Limón Indanza Testimonies in rock

Limón Indanza

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One reason for visiting the Limón Andanza canton is the Petroglyph Archeological Complex of Catazho, situated close to the river that is known by the same name, about 30 minutes from the city. Petroglyphs are engraved rocks that have become living testimonies of already-extinct aboriginal populations.

From the downtown area of Limón the visitor can continue towards the south; and 20 minutes away one can find Plan de Milagro. Following the same route, 10 minutes later, Catazho Valley makes its appearance. It is located between the areas of San José and San Miguel de Conchay, in the district of Indanza. These are territories formed by wide areas of grass and vegetation.

A drivable suspension bridge and a 5-min. walk through a narrow and humid path take us to the first petroglyph: an extraordinary rock that has a square-shaped spiral engraved on its lateral front. A few steps forward, on other rocks the visitor can observe other figures, such as those of a monkey and a human face.

When one is in front of them, nature seems to scream and the wind seems to talk. One can feel peace, serenity or fear. There are 123 engraved rocks, of different sizes and forms, whose guardians are the Indanza, Catazho, and Chinampis rivers. These rivers make their way through 1236 acres of land, resembling paintings inside a lively green landscape.

Each rock reflects designs of high creativity, because of its engravings with mythical figures that even until now have not been deciphered. On the splendid rocks there are drawings of very strange symbols, which are believed to have been carved 3000 years BC.

Since 2009 information on this richness has been brought to light, in order to make an inventory and recognize it as a protected area. Between one rock and the other there is a distance of about 16 feet; and there are figures that are striking because of their form and accessibility. One of them, for example, has a big face engraved on it, along with holes that resemble eyes. Other people can imagine something different, however, and that is product of the magic that each rock creates in the observer.

Everyone who sees a petroglyph, immediately has a strange sensation of understanding, reading or seeing something, but the most amazing thing is to feel something. For the locals, the mysteries start with the rocky formations.

These marvels can be found all the way to San Antonio, Chiviaza, Ayankas, and Peña Blanca. In Campo Alegre, a few minutes from San José, there are rocks with characteristics that are similar to human, animal, and plant shapes, as well as those of the sun and moon.

Upon descending towards the river bank (of Indanza), one can identify more paintings: that of a rural sparrow hawk that seems to be guarding these vestiges. It has been engraved in a rock. Another rock, on the other hand, has an engraving of a man being devoured by an anaconda. This is said to represent the solar eclipse.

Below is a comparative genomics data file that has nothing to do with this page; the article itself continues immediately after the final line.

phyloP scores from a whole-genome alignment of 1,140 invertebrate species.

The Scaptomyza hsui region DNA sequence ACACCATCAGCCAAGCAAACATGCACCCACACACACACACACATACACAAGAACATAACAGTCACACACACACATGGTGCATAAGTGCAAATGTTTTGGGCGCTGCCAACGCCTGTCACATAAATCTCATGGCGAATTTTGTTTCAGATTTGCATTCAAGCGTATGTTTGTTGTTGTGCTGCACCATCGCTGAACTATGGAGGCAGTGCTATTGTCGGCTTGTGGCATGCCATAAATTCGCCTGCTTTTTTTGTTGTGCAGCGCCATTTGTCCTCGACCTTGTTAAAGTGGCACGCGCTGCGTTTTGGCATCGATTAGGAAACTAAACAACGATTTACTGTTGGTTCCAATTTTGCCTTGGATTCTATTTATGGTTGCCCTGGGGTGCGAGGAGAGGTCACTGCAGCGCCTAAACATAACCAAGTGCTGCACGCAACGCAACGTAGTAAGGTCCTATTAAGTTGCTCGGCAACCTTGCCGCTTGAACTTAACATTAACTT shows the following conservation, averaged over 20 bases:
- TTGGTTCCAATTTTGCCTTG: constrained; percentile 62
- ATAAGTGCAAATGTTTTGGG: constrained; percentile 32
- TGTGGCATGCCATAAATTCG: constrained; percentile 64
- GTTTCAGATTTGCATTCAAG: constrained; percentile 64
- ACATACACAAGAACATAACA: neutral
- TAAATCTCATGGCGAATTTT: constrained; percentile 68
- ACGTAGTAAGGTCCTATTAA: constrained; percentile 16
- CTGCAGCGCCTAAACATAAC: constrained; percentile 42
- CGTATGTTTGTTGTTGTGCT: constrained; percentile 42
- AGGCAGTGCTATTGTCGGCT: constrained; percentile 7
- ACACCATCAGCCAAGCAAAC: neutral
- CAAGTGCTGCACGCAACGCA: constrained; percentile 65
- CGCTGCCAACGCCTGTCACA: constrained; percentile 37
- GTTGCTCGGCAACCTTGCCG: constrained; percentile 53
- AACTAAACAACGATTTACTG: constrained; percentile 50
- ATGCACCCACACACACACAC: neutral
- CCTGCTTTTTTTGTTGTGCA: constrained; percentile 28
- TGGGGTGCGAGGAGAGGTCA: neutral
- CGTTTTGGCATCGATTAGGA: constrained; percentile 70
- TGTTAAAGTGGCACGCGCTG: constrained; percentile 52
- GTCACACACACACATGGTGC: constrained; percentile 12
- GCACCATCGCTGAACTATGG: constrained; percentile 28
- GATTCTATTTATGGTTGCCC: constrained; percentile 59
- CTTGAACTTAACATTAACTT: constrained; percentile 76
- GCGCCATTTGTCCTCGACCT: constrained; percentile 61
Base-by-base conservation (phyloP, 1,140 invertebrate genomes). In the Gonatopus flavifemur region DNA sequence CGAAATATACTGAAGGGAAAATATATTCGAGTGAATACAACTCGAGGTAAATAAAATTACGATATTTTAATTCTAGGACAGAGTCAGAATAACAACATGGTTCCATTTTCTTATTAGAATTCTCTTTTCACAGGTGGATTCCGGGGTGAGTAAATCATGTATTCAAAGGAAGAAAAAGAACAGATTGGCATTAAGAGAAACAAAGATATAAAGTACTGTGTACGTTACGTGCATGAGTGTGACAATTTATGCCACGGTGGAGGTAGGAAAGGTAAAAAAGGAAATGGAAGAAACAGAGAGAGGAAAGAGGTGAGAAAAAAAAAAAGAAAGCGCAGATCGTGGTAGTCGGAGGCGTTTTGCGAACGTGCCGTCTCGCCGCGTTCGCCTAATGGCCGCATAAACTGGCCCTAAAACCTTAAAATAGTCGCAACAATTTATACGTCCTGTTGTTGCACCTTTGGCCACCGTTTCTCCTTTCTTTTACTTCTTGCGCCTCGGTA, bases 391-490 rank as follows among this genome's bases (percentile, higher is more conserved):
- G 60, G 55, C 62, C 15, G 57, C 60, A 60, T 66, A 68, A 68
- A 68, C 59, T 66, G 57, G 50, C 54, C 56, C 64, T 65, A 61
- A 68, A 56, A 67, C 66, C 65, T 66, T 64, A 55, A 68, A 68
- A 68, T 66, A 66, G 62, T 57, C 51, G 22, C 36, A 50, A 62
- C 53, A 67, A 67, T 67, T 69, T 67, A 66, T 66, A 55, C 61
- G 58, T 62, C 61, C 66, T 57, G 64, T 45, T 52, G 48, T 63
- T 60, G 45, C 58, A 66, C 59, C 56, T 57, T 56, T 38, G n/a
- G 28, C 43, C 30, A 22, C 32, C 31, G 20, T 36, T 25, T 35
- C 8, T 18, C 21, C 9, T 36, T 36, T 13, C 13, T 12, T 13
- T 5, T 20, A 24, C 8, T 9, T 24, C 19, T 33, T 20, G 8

In this silent environment, the constant noise made by the birds (the rural sparrow hawk, the golden oriole, the falcon, the tick pickers) in the surroundings, seems to give life to an entire petrified family. The petroglyph reveals a woman with a child in her arms and a man with an ornamented face.

As one continues on this journey, the sound of the water hitting the rocks awakens the senses even more; and the dense vegetation that covers the area makes it impossible for one to distinguish the water level. There are various plants as well, such as the touch-me-not, named that way because of its peculiar way of gathering up its leaves when someone touches them.

Upon looking up towards the horizon, one can appreciate one section of the  Cordillera del Cóndor mountain range, with the Catazho and Pan de Azúcar mountains. The mountain range received that name because of its high altitude, which can get to 9843 feet above the sea level. The top is always surrounded by a beautiful mist.

When approaching the depths, a tarabita (a basket-like cable car used to transport people or cargo), on top of the Indanza river, allows the visitors to complete this adventure traveling by air and above the vegetation. On the other side it is possible to freshen oneself with the crystalline water, and rest. Catazho is a town where nature refuses to be defeated by “urban monsters,” and where the indigenous people are still the owners of their motherland.


  • The extant studies have not revealed the culture to which these petroglyphs belonged, but the engravings show characteristics that are common to the representations of solar eclipses. Some scholars make a connection between these enigmas and the Shuar culture, because these populations used to represent a guide to their paths on rocks.
  • In order to arrive at Limón Indanza, from Cuenca, take an interprovincial bus, from one of the bus lines: Turismo Oriental, Macas or 16 de Agosto. The trip lasts 3 hours.
  • To visit the petroglyphs of Catazho, the visitor can hire a tour guide or ask for information at the Department of Tourism, in the Municipality of Limón.



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Tomas Aereas


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